The room was a library. Books hugged the wall and disappeared in a vault overhead that went out of sight. The dark felt like invisible hands reaching down to pull her up into it. Carli couldn’t help hunching lower. She tried to make herself smaller and stay out of the web of darkness above her.

The match lit a candle, and the candle bearer turned. It was a woman. Carli could see a dress and the curve of her waist and bosom. The candle was dim enough that she could only see hints of her face in trickles of red light.

“I’m here for the boy,” Carli said. “Help me find him.”

“The master wants the child. The master will have what he wants. He will have the child’s soul.” The woman’s voice sounded like a cold whisper. Carli remembered it from her first night in the house; the voice by her bedside that she couldn’t quite hear.

“Help me find him.”

The candle light flickered and Carli had a brief, better look at her. She looked like a chamber maid. Her eyes and mouth were folded with the sad lines of a mother who had known loss. “The path is closed to flesh without the master’s bidding.”

“The threshold to the other side is in flesh and ice, spirit and cold,” Carli quoted. She pointed at the candle. “Flesh will walk by spirit’s light.”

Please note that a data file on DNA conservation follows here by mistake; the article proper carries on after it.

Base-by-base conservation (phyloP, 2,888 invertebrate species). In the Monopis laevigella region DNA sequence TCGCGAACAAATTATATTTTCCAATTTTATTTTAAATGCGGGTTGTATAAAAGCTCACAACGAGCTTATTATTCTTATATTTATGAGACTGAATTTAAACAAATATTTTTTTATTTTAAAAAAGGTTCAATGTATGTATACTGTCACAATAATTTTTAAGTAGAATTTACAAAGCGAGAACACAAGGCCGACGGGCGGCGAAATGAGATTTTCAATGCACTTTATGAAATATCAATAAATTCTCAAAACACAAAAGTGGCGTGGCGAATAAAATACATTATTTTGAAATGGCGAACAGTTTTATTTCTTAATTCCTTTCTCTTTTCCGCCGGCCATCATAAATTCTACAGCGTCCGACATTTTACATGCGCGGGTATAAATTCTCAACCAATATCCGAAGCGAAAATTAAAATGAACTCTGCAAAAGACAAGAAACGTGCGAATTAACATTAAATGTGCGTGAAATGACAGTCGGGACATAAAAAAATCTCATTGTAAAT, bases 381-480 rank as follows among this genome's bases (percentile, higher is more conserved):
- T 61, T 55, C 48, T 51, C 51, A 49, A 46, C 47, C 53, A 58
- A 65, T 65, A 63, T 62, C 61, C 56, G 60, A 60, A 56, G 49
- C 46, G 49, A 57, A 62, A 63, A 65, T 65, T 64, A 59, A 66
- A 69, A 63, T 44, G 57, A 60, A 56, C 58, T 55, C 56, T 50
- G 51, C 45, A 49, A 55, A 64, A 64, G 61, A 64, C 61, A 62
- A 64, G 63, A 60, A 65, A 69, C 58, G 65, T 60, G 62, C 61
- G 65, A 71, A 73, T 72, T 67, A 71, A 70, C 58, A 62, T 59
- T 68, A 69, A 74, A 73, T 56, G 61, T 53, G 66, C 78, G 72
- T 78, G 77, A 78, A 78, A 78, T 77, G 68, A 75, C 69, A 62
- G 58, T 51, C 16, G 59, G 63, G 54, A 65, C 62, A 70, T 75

The maid swallowed. That was all Carli could see, but if the sudden cold that prickled her skin was any measure, the woman was terrified. “I can take you to the master and your child. I can guide you through the dark places but only flesh can restore you to flesh.”

“I know.” Carli nodded and held out her hand. She was jumping without a parachute. Dr. Marcus was breaking speed records to get here, but even if he got here in time, if he couldn’t revive her, they would both be trapped on the other side. “Take me to my son.”

When you write something like this, and a pillow falls over on the couch next to you for no reason, it makes you jump!